At the 2015 James River Writers conference, I moderated the panel, “Creating Memorable Characters: Writing the Characters Readers Hold in their Hearts.” The illustrious panel included Stacy Hawkins Adams, author of Lead Me Home; Bruce Hollinger, author of The Invention of Fire; Amy Sue Nathan, author of The Good Neighbor; and Kristina Wright, author of Fairy Tale Lust.
I think it went well. Alas, there is no recording or transcript to share. Here is some of what was said that I recall:
Dialogue should be used to reveal character or move the plot forward, not serve as exposition.
Use internal monologue sparingly — too much can send the reader skimming.
Some writers lavish their characters with physical descriptions, while others are more stingy. However much detail you use to convey your characters’ traits, be sure they are easy for your readers to hold in their minds.
Perfect characters are boring and unrealistic – your protagonists should have flaws just as people do.
Antagonists/villains are people too. Just as protagonists should have flaws, antagonists should have sympathetic qualities. Readers should understand their motivations, even if they don’t agree with them.
I would have loved to have been a panelist here as characters are what I most enjoy about writing stories. It’s like I’m introducing beloved friends to the world. My aim is to make compelling characters collide and write down the fallout.
Thank you to James River Writers for inviting me to moderate the panel discussion on author websites.
Thank you to author Anne Westrick and Pubslush Development Director Justine Schofield for making my job easier by being engaging and knowledgeable panelists!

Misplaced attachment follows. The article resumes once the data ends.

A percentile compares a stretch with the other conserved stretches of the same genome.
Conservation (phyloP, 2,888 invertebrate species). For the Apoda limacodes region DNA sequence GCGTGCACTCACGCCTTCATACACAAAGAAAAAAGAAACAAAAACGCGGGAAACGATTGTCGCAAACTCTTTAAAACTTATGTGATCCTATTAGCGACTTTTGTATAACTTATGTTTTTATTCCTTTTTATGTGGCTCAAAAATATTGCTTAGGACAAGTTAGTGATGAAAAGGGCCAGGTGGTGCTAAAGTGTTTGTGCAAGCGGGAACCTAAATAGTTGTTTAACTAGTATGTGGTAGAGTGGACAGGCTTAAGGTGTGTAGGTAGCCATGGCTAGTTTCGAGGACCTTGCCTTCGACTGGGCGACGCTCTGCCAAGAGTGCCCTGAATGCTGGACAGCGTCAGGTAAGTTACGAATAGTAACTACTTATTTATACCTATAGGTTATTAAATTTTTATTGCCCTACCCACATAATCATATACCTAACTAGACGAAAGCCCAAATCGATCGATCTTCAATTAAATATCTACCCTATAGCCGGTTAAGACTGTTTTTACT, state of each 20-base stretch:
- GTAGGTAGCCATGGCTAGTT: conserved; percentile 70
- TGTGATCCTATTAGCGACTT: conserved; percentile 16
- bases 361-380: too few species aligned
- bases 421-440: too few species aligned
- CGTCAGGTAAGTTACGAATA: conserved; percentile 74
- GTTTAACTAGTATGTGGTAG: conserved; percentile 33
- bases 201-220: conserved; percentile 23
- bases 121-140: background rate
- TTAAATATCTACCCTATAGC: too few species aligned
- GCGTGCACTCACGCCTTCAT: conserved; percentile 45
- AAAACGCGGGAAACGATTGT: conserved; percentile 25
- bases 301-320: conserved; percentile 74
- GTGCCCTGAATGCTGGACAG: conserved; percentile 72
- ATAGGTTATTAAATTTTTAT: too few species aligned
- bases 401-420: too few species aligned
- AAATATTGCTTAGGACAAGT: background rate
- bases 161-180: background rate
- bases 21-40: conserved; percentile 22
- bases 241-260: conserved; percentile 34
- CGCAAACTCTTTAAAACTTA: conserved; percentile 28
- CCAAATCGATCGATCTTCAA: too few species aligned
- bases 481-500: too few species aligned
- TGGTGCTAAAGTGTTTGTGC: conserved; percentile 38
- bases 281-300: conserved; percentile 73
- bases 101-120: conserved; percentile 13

And thank you to all who came out to Firehouse Theater tonight to learn more about what goes into making successful author websites.
In the first half of the program, we covered domain names, free hosting, and examples of authors doing it right with their websites. And for those who do not know what Pubslush is, it’s a crowdfunding site specifically for authors. Justine took us through some of the projects getting funded and how the process works.
In Q&A, we covered search engine optimization, responsive web design, copyright concerns, and how much to put on your site versus saving it for publication elsewhere.
It was a privilege to be up there, as for the past seven (?) years I’ve been in the audience at the Writing Shows. I hope attendees found it worthwhile and that I get to do it again.
My personal view is that websites are crucial for any business. And writing is a business. Your site can sell you as much as it can sell your work. It’s open all the time, ready to serve your customers. It’s also a process. You don’t have to get it right when you first start. Trial and error are great teachers. Set goals and deadlines for yourself, then assess when you reach those milestones.